Q. Whereabouts do you live, Joan?
A. I’m very lucky; I live in one of the nicest places you could wish for – two minutes from the sea, in the sleepy village of Benajarafe in southern Spain. It’s the perfect place for a writer to live and work. And best of all, you can eat your Christmas dinner outside on the terrace – no snow and no snowmen.
A. I don’t have another job – I used to be a teacher but my only profession these days is writing. I spend, on average, 20 – 30 hours a week either writing or promoting my books. Of course, if I’m in the middle of a book, I don’t like to break off and so end up working more hours. I prefer to work in the morning when my mind is fresh and keep the afternoons and evenings for leisure time and family.
Q. How do you spend your leisure time?
A. I play golf at our local golf club. I used to be very serious about my golf but I now find that it takes me away from my writing so I limit myself to one game a week. I like to walk my dogs; I read a lot and spend time with friends. I’m also very keen on the cinema and TV dramas (I think I would like to try my hand at script writing one day). Living where we do, we usually get quite a few friends visiting us during the year and it’s nice to take them out and show them the area. At least once a year we also make a point of travelling to some part of Spain that we haven’t visited before – and trying the wine and local dishes. I am also very interested in local history and many things I discover end up in my novels.
Q. Name three people you would like to entertain for Christmas dinner and why?
A. Hilary Mantell because I’d like to pick up some writing tips from her and because she looks like she has a good appetite and would enjoy Christmas dinner.
Johnny Depp because he is handsome, a great actor and I would imagine a very entertaining dinner guest.
John Pilger, journalist and author because he would be a stimulating conversationalist and keep us awake after the Christmas pudding.
A. Venice – I think spending Christmas Eve in a gondola, drinking champagne and seeing the city would be magical.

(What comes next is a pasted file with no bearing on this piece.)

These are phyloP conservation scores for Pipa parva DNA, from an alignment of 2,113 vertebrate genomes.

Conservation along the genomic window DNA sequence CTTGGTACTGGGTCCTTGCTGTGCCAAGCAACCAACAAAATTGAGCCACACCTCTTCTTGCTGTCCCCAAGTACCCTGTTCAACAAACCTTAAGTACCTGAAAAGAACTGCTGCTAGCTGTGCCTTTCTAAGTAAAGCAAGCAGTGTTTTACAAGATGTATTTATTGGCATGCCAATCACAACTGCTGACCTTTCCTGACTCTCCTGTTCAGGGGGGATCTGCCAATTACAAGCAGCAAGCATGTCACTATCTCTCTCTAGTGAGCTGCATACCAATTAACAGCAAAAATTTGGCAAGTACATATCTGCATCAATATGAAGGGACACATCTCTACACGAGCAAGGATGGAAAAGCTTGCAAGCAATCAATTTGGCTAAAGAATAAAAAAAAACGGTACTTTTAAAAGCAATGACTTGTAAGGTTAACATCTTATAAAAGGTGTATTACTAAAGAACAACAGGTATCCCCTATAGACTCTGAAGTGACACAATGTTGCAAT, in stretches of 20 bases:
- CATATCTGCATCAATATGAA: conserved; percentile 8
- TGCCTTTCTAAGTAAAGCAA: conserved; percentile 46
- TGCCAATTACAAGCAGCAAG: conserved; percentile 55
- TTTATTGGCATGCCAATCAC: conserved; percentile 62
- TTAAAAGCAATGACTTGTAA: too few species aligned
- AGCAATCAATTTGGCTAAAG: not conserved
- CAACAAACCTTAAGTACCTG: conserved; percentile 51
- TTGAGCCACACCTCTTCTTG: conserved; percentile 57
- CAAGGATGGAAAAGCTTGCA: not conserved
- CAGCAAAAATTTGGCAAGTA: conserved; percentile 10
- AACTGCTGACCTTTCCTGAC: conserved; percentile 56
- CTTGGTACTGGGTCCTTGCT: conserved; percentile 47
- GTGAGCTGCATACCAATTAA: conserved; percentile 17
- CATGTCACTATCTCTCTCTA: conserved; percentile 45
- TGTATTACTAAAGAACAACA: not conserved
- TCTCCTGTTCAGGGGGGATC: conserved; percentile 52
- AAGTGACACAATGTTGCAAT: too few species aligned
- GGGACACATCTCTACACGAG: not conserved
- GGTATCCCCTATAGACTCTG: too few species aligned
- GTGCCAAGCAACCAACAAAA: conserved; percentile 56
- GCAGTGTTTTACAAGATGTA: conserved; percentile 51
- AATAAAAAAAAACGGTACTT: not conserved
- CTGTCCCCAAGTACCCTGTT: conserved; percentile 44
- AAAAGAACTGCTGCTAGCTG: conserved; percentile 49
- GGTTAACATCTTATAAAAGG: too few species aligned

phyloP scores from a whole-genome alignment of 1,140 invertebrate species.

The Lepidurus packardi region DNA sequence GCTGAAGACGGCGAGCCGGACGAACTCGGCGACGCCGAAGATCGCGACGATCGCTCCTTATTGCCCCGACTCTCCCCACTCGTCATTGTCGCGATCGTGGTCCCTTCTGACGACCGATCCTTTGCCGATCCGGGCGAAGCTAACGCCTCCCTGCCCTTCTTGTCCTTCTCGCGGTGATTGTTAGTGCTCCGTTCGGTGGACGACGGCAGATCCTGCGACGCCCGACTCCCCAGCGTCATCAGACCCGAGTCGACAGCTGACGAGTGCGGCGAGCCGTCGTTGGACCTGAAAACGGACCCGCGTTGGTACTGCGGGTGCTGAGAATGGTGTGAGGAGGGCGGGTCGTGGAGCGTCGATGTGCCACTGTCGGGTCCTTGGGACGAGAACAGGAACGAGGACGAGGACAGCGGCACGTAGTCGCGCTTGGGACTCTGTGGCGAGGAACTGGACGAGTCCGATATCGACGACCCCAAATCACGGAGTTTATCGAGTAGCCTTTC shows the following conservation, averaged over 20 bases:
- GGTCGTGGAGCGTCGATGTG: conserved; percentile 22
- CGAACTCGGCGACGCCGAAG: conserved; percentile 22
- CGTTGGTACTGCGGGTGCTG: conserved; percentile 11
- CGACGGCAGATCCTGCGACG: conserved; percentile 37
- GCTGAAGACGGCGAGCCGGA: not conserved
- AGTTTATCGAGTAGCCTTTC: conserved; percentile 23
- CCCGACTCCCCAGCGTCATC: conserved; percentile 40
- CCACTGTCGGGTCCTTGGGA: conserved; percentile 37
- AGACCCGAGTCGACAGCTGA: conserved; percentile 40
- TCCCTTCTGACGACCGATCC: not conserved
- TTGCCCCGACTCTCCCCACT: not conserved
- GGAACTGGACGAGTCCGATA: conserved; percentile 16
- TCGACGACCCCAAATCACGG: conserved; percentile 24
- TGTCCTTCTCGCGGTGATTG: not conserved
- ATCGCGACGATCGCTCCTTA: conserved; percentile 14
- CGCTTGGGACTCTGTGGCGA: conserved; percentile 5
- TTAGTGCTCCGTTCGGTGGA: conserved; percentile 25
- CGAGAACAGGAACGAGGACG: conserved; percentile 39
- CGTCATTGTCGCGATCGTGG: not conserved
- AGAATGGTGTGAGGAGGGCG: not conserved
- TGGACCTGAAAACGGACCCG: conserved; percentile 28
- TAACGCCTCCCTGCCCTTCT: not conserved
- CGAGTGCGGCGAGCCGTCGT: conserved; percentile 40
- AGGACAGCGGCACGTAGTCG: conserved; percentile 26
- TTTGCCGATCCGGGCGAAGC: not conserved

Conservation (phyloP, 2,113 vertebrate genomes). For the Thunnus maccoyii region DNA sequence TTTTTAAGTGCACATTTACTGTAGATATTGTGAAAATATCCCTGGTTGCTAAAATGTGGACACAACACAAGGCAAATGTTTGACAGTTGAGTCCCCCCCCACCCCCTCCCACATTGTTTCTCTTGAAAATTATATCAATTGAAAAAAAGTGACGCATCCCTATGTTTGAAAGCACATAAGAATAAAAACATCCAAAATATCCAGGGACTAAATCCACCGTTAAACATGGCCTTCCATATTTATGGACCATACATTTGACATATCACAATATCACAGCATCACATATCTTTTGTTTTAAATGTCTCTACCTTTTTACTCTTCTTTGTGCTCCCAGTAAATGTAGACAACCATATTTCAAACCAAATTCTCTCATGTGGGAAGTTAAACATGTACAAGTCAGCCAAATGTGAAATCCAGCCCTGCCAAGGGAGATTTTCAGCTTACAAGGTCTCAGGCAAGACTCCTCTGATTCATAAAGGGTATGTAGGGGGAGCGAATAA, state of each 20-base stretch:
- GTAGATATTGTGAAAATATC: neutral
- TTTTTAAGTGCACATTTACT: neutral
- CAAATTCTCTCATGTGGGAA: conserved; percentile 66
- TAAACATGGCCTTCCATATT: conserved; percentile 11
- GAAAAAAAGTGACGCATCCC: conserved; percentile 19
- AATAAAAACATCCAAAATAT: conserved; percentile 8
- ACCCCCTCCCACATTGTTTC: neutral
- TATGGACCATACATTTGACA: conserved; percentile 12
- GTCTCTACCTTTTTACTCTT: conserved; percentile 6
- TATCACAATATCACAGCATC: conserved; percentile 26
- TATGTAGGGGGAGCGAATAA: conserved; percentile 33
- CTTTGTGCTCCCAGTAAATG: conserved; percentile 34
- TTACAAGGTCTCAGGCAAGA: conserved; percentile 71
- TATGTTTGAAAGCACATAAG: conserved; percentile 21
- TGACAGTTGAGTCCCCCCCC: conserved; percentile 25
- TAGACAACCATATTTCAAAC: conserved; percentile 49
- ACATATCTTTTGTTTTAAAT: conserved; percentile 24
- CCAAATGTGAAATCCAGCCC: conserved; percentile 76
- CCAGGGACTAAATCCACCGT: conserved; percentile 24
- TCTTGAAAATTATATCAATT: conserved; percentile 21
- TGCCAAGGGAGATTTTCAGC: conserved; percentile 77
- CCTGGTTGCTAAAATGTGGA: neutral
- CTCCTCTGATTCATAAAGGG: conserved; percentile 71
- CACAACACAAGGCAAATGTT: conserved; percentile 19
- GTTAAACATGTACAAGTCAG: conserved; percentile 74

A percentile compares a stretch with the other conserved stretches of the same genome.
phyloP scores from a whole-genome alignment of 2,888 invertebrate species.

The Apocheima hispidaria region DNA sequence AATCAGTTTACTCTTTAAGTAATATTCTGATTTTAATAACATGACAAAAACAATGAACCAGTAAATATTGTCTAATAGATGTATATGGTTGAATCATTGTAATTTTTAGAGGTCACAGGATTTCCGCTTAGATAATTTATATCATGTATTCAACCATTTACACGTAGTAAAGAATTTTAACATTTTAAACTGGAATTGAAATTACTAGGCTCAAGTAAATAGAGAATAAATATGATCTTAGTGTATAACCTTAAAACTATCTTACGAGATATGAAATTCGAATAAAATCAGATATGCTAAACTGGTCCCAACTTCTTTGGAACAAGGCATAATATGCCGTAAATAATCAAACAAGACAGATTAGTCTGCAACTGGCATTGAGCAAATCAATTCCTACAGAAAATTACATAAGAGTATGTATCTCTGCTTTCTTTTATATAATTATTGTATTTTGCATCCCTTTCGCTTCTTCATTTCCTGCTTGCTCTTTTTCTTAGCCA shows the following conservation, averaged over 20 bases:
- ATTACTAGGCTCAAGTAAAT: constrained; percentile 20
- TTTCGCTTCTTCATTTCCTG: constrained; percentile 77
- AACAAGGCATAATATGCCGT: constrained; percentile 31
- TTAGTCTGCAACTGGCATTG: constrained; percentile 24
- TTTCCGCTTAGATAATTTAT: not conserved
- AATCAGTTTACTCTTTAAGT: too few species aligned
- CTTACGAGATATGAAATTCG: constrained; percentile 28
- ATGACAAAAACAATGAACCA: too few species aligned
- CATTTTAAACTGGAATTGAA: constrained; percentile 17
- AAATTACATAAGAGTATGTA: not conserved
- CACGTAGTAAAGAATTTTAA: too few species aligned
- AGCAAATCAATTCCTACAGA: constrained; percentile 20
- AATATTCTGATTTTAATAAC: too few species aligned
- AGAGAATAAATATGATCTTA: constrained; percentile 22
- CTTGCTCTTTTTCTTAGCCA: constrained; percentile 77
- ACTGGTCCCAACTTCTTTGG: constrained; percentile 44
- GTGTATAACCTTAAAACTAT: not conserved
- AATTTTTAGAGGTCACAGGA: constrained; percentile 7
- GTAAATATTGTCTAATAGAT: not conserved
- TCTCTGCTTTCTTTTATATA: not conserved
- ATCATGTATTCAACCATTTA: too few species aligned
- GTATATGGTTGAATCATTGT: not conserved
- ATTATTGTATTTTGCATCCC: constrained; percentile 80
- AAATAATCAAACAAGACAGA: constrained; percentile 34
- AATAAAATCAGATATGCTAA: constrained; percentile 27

Q. If you had one Christmas wish, what would it be?
A. I have quite a few unrealistic ones but one, that has at least a slight possibility of being granted, is to have all our family together for Christmas dinner (and someone else to cook it).
Q. Describe yourself using only three ‘Christmas’ words.
A. This is hard – I am not really a Christmassy person. Words like jolly and jovial don’t apply to me. The best I can do is sparkling (especially in congenial company), reflective (because Christmas is a time to look back as well as forward) and hospitable (because I like to organise a good party.)
A Having the family together and watching the children enjoy themselves.
A. That’s difficult because the memories have a way of running into each other. I would say it was probably when I was very young and was so excited that Father Christmas had eaten the mince pie and drunk the brandy that my parents had left out for him – too young to realise that he would never have fitted down our narrow chimney!
Q. What is the worst Christmas you have ever experienced?
A. That is a sad one – it was the first Christmas after my son died. We tried to make Christmas as happy as usual for the sake of my daughter and our parents, who always spent Christmas Day with us, but it was hard. Christmas is the time when everyone thinks of their loved ones and the happy times they have shared. When one of them is missing it is heartbreaking.
A. My latest published book is THE ONLY BLUE DOOR.
Q. Tell us about your work and what influenced you to write in this exciting genre?
A. It is the story of three English children who become separated from their mother during the Second World War and are wrongly identified as orphans. They are sent to Australia as child migrants – the two girls go to an orphanage in Melbourne and the boy is sent to a farm school in Western Australia. It is a sad story based on actual events but despite all the hardships that they face, they manage to pull through. The main character, a girl called Maggie, desperately tries to find their mother and reunite the family.
There is not much about Christmas in the book except that the only way they can count the years they have been in the orphanage is by counting the number of Christmases that have passed.
Q Do you have a particular character that figures consistently or are you in the stage of developing a lead character?
A. I suppose Maggie is the lead character but her mother, Irene and her brother, Billy also have major roles to play.
Q. Where can we find out more about your work?
A. You can find out more about me on my web page: www.joanfallon.co.uk and my books are listed on Amazon:
Q. And where can we follow and support you on social media sites?
A. I have two Twitter accounts: @joan_fallon which is to do with writing and @notesonspain which is all about things Spanish.
I am also on Facebook and Linked-in
A. Thank you. Can I invite you to meet my friends in this wonderful world of writing? Just click on the names below and you’ll find yourself reading a different set of answers to the same questions. Please support my friends and fellow authors by visiting their sites and checking out their contribution. Thank you for joining me on my blog tour.
PS You do believe….. Don’t you? Naturally
1. AMY METZ
2. MARIA SWAN